Dana Deasy, chief information officer at the Department of Defense (DoD), said today at the Defense Systems Summit that he would not commit to an official release date for the finalized request for proposal (RFP) for DoD’s Joint Enterprise Defense Infrastructure (JEDI) cloud contract.
“I would say we’re not a long way off,” said Deasy, who also was named DoD’s cloud leader on June 25. “We have a bit more work to do before it will be released. But what I’m not going to do is commit to a specific date today.”
The final RFP is now more than a month behind schedule, with DoD missing the May deadline it had initially set for itself. DoD chief spokesperson Dana White said on May 31 that there was “no timeline” for the release, a point reiterated by Deasy today.
“We are conducting a full, top-down, bottom-up review of this effort,” Deasy said, adding that JEDI “seems to be the topic of the hour.”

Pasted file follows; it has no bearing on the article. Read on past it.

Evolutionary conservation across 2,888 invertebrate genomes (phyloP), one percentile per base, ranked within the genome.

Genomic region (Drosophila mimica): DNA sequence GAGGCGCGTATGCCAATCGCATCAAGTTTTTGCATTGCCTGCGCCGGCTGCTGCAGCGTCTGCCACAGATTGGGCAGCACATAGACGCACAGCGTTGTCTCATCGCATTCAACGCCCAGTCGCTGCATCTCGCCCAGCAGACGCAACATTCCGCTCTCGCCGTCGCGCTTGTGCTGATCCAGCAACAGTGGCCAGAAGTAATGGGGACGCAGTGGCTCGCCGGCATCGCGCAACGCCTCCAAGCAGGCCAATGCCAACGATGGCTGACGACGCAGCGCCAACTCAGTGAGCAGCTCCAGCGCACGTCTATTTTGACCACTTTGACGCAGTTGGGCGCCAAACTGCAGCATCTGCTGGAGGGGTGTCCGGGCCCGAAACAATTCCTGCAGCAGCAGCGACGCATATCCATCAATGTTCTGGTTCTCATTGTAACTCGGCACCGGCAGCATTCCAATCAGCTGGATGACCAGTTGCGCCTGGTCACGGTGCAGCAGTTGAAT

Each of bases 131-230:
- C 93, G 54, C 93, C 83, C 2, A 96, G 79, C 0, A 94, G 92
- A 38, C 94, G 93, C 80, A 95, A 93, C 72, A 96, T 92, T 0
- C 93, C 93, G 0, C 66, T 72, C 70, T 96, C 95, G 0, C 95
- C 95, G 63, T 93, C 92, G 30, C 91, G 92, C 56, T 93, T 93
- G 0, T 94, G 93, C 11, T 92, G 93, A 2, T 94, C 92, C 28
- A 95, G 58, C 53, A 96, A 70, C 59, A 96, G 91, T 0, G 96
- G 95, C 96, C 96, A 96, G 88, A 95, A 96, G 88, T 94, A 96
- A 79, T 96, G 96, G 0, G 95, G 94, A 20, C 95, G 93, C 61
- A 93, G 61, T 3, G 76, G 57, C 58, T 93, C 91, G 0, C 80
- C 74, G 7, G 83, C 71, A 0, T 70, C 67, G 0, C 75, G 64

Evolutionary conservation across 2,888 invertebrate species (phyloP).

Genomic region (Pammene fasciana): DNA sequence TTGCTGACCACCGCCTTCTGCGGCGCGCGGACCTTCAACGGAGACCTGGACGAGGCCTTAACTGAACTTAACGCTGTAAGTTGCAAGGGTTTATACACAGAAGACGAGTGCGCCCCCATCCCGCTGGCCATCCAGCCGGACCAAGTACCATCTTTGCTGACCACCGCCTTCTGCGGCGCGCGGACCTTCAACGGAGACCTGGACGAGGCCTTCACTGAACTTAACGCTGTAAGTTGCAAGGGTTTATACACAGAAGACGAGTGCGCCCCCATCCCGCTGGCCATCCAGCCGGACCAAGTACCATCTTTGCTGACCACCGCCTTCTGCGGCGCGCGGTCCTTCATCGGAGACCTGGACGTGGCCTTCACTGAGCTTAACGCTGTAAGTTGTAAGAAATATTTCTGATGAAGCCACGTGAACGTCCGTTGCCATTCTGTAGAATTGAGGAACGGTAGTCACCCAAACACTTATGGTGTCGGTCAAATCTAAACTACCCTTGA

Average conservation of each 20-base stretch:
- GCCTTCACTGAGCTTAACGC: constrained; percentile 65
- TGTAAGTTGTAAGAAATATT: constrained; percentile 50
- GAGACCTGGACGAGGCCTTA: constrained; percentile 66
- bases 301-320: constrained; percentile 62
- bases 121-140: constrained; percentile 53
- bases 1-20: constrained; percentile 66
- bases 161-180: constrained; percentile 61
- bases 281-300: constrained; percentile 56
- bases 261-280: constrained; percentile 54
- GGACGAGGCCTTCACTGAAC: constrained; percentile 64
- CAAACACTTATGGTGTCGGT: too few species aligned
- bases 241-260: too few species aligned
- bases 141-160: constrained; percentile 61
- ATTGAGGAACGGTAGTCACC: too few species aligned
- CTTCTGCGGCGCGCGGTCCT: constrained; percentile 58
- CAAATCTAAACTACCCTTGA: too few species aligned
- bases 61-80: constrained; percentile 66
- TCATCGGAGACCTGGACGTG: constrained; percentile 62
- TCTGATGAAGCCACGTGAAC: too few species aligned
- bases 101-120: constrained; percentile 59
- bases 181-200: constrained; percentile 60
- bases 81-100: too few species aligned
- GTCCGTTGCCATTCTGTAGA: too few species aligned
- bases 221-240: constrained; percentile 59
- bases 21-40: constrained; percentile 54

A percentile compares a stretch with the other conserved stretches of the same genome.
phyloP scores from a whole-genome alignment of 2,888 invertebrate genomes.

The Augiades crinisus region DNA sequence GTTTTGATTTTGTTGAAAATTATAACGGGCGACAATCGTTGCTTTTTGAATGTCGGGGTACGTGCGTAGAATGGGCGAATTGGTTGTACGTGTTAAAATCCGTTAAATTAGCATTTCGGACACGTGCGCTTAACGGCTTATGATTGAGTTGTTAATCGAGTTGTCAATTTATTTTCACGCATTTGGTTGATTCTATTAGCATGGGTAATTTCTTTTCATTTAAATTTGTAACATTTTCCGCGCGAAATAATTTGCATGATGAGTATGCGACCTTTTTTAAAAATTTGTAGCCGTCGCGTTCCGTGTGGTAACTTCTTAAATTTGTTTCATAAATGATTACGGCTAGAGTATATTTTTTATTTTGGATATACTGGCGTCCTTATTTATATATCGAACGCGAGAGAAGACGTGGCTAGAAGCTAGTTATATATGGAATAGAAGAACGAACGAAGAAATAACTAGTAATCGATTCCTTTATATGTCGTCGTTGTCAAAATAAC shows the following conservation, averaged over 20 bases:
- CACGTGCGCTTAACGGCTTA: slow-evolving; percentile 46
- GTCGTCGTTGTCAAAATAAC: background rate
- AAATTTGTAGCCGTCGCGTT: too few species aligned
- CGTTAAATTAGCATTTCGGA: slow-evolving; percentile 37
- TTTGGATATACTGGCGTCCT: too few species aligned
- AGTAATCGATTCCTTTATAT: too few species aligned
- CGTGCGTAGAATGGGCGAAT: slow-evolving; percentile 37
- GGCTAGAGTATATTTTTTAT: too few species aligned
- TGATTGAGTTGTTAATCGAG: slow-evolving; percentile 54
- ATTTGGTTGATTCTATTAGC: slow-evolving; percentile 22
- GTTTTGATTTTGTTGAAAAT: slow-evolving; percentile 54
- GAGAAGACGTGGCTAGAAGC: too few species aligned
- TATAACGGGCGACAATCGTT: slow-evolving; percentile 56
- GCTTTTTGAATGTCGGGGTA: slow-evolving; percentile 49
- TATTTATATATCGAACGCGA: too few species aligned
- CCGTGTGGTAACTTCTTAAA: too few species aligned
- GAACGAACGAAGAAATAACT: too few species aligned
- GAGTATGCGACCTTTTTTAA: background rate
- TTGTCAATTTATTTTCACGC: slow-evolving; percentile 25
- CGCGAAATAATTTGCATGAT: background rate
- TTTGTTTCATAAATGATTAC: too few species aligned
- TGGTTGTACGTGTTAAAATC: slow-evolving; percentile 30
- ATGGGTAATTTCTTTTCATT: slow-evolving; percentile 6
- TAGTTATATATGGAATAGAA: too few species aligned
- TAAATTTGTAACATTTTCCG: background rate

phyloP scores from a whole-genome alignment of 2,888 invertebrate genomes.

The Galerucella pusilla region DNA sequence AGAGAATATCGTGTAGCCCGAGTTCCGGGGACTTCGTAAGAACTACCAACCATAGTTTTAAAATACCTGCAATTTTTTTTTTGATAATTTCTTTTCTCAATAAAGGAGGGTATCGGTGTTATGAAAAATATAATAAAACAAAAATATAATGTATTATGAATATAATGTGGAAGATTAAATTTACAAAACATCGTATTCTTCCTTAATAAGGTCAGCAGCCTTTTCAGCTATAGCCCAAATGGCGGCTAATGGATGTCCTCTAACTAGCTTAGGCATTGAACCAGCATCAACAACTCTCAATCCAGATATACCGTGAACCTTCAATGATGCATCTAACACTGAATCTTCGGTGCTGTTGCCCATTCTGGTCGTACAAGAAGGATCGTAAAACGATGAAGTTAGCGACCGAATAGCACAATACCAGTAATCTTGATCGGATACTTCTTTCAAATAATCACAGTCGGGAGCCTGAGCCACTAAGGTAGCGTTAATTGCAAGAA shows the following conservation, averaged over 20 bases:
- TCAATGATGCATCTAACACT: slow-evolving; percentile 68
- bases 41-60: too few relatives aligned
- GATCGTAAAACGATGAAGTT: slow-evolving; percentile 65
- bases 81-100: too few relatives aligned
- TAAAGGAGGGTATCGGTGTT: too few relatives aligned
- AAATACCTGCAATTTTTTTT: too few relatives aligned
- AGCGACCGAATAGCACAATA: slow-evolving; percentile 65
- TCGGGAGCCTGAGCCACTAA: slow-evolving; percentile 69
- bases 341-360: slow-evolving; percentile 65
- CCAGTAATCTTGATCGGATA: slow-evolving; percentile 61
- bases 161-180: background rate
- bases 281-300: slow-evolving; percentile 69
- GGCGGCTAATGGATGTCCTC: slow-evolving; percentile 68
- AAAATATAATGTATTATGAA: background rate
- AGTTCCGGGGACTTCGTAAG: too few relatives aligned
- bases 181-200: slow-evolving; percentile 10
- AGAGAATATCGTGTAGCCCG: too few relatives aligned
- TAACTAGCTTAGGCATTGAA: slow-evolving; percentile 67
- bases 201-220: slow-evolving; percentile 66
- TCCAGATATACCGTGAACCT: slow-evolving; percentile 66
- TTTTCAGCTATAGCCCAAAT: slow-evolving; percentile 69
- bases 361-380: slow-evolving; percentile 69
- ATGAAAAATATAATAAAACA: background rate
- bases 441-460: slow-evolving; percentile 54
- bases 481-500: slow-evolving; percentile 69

There’s a clear reason for the delay, Deasy said, with a potential 10-year, $10 billion contract award hanging in the balance. He said DoD is committed to doing its due diligence to ensure clarity and generate the broadest volume of responses. These comments come in light of pressure from industry for an open competition and calls for DoD to justify why the contract will be a single award.
“This is not about making a certain date to get the RFP out,” Deasy said. “This is about making sure when we do release the RFP, it’s truly comprehensive, it is clear, and it’s written in a way that will maximize responses. And frankly, it is written in a way that truly represents what any smart, intelligent company in private industry would do when seeking to put an enterprise cloud in place.”
DoD released its second draft RFP on April 16 and gave industry and other stakeholders two weeks to pose additional comments to aid in drafting the forthcoming final version. The first draft RFP received more than 1,000 comments.